Friday, November 19, 2010
Lakers 112, Timberwolves 95: At the buzzer
By Brian Kamenetzky
In the very early going, it looked like Friday's game against Minnesota might look a little too much like the first meeting between these teams back at Staples Center on November 9. The Lakers (8-of-24) managed to miss enough shots and turn the ball over (four times) enough to give the T-Wolves a one point lead despite holding the home team to 21 points. Weird things were happening, it seemed. Darko Milicic (eight points, four boards, three blocks in the first quarter) looking like the second coming of Wilt Chamberlain, for example.
But thanks to strong play from the reserves, the Lakers managed to assert themselves in the second quarter, opening up a 10 point lead by halftime that could have been bigger if not for some loose play from the starters near the break. Either way, the Lakers had clearly gained control of the game and weren't about to let it go.
This despite a very lackluster performance over the first 24 minutes from L.A.'s A-listers. How often do you see Kobe Bryant and Pau Gasol combine to make five of 22 field goals? In that context, a 10 point lead sounds a lot better. When both improved after halftime, the lead ballooned.
The Lakers polished off their first extended road trip at a perfect 3-0, cruising to three easy wins. Hard to complain about anything, really.
Here's how it broke down...
1. Matt Barnes- In a first half where most of his teammates weren't exactly in top form, Barnes (along with Shannon Brown) was the major catalyst for positive results for the Lakers. Barnes produced 10 points, including a corner three, and two free throws generated off a strong drive from the free throw line. Among his four assists was a great look in the second quarter, when Barnes rose for an open jumper but instead rifled a pass to a wide open Lamar Odom under the basket. As he always is, Barnes was aggressive going to the glass (four rebounds) and with his hands (two steals). Add it all up, and Barnes was responsible for creating 18 points, plus creating two more trips off the takeaways. No surprise he was a plus-18 over that time.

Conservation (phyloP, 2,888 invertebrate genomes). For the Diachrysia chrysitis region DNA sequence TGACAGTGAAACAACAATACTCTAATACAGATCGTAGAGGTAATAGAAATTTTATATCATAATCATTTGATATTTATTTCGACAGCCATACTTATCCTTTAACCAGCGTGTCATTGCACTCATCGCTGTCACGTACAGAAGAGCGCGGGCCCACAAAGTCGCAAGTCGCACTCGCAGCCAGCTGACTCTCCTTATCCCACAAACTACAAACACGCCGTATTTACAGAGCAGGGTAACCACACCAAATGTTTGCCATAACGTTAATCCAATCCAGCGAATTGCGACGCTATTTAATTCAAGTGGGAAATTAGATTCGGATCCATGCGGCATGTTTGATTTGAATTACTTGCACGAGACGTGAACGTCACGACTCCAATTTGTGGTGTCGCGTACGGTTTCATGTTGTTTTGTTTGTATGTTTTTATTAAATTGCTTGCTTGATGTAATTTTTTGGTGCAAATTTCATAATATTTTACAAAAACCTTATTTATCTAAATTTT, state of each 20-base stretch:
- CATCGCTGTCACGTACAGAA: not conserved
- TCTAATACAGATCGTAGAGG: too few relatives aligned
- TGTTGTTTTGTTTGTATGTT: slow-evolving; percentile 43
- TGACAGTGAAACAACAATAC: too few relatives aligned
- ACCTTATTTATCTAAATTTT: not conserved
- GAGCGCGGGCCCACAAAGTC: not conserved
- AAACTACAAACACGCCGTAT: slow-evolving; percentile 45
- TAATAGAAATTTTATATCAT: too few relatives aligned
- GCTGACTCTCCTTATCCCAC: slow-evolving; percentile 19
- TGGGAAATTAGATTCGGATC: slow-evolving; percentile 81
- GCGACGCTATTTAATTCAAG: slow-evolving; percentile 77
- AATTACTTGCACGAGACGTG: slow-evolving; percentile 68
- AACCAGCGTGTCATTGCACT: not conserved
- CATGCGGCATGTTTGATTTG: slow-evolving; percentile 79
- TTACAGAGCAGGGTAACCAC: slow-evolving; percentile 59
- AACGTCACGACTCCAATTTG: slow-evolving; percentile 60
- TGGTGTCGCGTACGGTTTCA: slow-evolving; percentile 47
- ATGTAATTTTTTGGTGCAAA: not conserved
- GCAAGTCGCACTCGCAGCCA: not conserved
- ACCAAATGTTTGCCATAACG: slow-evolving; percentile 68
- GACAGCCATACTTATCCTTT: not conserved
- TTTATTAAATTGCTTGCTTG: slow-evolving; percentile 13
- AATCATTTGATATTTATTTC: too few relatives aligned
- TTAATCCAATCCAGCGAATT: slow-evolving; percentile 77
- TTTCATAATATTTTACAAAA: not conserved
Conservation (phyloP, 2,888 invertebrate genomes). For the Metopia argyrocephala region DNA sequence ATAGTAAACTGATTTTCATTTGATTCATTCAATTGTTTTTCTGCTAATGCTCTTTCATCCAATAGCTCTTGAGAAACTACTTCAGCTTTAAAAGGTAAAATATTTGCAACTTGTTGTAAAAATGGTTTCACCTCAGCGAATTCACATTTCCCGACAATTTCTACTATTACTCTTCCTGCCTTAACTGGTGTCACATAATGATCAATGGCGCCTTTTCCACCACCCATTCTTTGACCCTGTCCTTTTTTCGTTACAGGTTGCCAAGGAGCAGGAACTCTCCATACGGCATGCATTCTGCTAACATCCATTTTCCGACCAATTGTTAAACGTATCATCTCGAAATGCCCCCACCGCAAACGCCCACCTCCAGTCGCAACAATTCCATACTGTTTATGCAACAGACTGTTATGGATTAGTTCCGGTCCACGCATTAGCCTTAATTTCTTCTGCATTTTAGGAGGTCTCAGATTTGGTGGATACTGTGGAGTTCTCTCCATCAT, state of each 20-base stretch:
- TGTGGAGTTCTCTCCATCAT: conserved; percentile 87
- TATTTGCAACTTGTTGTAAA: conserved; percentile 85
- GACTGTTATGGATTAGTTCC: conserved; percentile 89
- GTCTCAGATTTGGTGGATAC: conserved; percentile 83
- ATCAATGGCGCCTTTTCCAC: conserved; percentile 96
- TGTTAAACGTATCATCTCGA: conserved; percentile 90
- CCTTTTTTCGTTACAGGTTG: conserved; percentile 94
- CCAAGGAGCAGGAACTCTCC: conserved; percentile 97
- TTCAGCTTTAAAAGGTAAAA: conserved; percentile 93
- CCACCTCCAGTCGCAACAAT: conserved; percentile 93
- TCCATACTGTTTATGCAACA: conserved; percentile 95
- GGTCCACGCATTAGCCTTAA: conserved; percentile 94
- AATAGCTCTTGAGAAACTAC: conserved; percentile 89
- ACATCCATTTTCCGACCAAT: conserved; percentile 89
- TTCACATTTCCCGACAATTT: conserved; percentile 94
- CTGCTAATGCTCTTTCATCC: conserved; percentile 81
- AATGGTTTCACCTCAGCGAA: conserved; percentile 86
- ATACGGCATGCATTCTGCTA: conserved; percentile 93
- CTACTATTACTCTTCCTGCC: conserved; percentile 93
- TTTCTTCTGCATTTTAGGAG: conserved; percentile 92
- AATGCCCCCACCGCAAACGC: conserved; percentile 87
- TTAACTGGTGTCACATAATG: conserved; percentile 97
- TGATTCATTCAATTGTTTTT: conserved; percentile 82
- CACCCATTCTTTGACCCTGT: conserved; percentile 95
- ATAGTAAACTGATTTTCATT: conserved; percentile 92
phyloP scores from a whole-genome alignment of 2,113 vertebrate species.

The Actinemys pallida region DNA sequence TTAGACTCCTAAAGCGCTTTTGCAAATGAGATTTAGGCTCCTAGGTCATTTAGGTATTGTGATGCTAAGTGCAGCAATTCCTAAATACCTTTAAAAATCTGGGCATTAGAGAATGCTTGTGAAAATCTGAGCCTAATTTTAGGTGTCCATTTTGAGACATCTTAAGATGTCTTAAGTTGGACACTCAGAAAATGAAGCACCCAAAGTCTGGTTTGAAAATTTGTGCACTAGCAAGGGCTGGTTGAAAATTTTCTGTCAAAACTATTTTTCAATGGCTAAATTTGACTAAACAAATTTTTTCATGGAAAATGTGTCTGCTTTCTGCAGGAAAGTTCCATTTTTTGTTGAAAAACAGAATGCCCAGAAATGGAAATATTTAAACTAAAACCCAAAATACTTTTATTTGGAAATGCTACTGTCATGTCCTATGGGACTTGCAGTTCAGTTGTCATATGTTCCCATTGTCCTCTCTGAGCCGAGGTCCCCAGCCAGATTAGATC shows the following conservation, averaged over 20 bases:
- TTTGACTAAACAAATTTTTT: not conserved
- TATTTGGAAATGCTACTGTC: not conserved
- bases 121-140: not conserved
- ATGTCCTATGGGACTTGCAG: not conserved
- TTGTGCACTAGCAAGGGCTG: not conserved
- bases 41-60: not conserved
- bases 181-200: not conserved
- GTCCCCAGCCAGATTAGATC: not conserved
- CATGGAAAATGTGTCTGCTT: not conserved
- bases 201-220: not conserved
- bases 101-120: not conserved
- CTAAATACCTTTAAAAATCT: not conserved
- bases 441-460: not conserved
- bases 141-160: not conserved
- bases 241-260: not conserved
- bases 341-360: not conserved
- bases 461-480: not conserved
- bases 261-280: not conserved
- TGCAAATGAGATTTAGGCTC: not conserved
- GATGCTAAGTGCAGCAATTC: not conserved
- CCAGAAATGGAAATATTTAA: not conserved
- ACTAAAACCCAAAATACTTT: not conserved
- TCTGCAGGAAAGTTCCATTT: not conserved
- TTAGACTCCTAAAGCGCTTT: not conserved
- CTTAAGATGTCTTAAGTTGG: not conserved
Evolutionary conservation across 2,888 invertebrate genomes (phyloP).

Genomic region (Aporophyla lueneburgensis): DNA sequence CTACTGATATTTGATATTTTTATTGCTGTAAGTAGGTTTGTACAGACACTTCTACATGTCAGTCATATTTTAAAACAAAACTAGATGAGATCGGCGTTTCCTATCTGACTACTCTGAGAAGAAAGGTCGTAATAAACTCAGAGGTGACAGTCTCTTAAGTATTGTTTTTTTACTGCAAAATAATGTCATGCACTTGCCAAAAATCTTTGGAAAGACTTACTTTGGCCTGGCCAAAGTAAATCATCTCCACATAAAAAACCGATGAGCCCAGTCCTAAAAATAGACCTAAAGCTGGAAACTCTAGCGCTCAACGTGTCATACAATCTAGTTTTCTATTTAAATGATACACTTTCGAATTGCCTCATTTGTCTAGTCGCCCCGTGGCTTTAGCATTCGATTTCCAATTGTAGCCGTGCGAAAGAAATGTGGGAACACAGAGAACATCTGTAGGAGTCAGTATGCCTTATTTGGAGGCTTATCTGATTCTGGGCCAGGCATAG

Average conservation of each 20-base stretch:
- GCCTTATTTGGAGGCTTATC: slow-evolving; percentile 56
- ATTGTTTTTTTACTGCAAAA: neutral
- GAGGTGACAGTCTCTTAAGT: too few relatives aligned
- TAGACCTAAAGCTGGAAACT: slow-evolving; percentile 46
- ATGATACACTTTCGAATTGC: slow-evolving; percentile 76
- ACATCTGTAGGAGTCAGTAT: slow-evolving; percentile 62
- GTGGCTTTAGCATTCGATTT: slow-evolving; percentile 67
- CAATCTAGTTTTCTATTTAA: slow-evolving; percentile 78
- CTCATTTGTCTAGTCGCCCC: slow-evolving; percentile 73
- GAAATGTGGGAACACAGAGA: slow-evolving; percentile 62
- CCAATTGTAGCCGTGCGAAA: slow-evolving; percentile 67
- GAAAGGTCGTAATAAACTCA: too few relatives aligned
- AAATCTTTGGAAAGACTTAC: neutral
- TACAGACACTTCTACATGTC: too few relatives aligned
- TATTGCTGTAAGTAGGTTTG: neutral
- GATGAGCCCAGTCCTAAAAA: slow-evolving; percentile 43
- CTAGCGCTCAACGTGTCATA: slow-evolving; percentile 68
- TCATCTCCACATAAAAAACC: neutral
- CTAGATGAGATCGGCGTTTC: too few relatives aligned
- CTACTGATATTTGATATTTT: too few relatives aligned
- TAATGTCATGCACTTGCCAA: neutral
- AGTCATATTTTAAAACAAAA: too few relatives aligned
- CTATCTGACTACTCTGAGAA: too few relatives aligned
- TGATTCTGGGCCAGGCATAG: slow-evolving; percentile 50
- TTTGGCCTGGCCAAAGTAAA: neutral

David Sherman/NBAE/Getty Images
Matt Barnes had his best game as a Laker, making every shot he took Friday night in Minnesota en route to 24 points.
Did I mention "that time" amounted to about 10 minutes? Pretty impressive.
Barnes continued his strong play in the third quarter, hitting three more triples, first from the top of the key, then from the right wing (absorbing a foul in the process for a four-point play), and one more from the right corner in transition. He' d finish with 24 points, making all seven shots from the floor and each of his five free throws, plus seven boards and six assists. But good as he was after the break, his play early was particularly valuable to a Lakers team needing a boost.
"I've had a couple of these where you just get hot," Barnes said of his blemish-free night. "I got a good rhythm, Phil gave me some good minutes tonight* and my teammates found me, and I knocked shots down."
It's just that easy, I guess.
*Like Jackson had any choice but to leave him on the court? How many smashed TV screens would there have been in L.A. had PJ sat Barnes?